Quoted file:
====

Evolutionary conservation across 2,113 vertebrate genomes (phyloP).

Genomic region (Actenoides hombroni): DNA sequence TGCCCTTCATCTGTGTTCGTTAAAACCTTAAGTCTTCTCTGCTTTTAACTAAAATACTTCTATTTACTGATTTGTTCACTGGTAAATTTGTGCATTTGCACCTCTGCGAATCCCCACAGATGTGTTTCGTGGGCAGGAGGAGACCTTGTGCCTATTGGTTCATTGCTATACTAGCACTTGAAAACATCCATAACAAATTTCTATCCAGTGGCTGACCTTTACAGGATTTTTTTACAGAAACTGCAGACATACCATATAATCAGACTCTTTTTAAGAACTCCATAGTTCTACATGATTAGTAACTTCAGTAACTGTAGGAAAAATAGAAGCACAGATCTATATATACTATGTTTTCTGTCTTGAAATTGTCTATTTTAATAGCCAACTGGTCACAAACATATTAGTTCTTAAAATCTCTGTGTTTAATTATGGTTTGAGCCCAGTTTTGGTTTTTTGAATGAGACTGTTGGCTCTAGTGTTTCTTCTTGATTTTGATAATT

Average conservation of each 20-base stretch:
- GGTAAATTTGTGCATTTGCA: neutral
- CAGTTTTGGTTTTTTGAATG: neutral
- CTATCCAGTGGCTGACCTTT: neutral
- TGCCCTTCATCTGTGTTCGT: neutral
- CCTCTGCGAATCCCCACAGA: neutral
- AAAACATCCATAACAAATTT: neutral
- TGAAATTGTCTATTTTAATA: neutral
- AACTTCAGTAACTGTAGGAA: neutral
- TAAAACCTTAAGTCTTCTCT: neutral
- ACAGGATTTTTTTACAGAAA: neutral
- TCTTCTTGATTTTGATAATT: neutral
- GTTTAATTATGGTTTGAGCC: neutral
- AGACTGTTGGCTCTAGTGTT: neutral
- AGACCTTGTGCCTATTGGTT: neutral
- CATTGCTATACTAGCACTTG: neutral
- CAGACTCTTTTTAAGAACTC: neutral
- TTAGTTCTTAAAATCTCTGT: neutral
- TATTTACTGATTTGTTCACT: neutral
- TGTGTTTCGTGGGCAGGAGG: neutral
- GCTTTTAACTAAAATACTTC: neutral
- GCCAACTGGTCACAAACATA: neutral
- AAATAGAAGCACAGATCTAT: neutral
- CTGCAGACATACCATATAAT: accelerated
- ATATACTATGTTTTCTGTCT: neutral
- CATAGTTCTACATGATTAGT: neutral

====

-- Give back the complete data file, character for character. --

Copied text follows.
Evolutionary conservation across 2,113 vertebrate genomes (phyloP).

Genomic region (Actenoides hombroni): DNA sequence TGCCCTTCATCTGTGTTCGTTAAAACCTTAAGTCTTCTCTGCTTTTAACTAAAATACTTCTATTTACTGATTTGTTCACTGGTAAATTTGTGCATTTGCACCTCTGCGAATCCCCACAGATGTGTTTCGTGGGCAGGAGGAGACCTTGTGCCTATTGGTTCATTGCTATACTAGCACTTGAAAACATCCATAACAAATTTCTATCCAGTGGCTGACCTTTACAGGATTTTTTTACAGAAACTGCAGACATACCATATAATCAGACTCTTTTTAAGAACTCCATAGTTCTACATGATTAGTAACTTCAGTAACTGTAGGAAAAATAGAAGCACAGATCTATATATACTATGTTTTCTGTCTTGAAATTGTCTATTTTAATAGCCAACTGGTCACAAACATATTAGTTCTTAAAATCTCTGTGTTTAATTATGGTTTGAGCCCAGTTTTGGTTTTTTGAATGAGACTGTTGGCTCTAGTGTTTCTTCTTGATTTTGATAATT

Average conservation of each 20-base stretch:
- GGTAAATTTGTGCATTTGCA: neutral
- CAGTTTTGGTTTTTTGAATG: neutral
- CTATCCAGTGGCTGACCTTT: neutral
- TGCCCTTCATCTGTGTTCGT: neutral
- CCTCTGCGAATCCCCACAGA: neutral
- AAAACATCCATAACAAATTT: neutral
- TGAAATTGTCTATTTTAATA: neutral
- AACTTCAGTAACTGTAGGAA: neutral
- TAAAACCTTAAGTCTTCTCT: neutral
- ACAGGATTTTTTTACAGAAA: neutral
- TCTTCTTGATTTTGATAATT: neutral
- GTTTAATTATGGTTTGAGCC: neutral
- AGACTGTTGGCTCTAGTGTT: neutral
- AGACCTTGTGCCTATTGGTT: neutral
- CATTGCTATACTAGCACTTG: neutral
- CAGACTCTTTTTAAGAACTC: neutral
- TTAGTTCTTAAAATCTCTGT: neutral
- TATTTACTGATTTGTTCACT: neutral
- TGTGTTTCGTGGGCAGGAGG: neutral
- GCTTTTAACTAAAATACTTC: neutral
- GCCAACTGGTCACAAACATA: neutral
- AAATAGAAGCACAGATCTAT: neutral
- CTGCAGACATACCATATAAT: accelerated
- ATATACTATGTTTTCTGTCT: neutral
- CATAGTTCTACATGATTAGT: neutral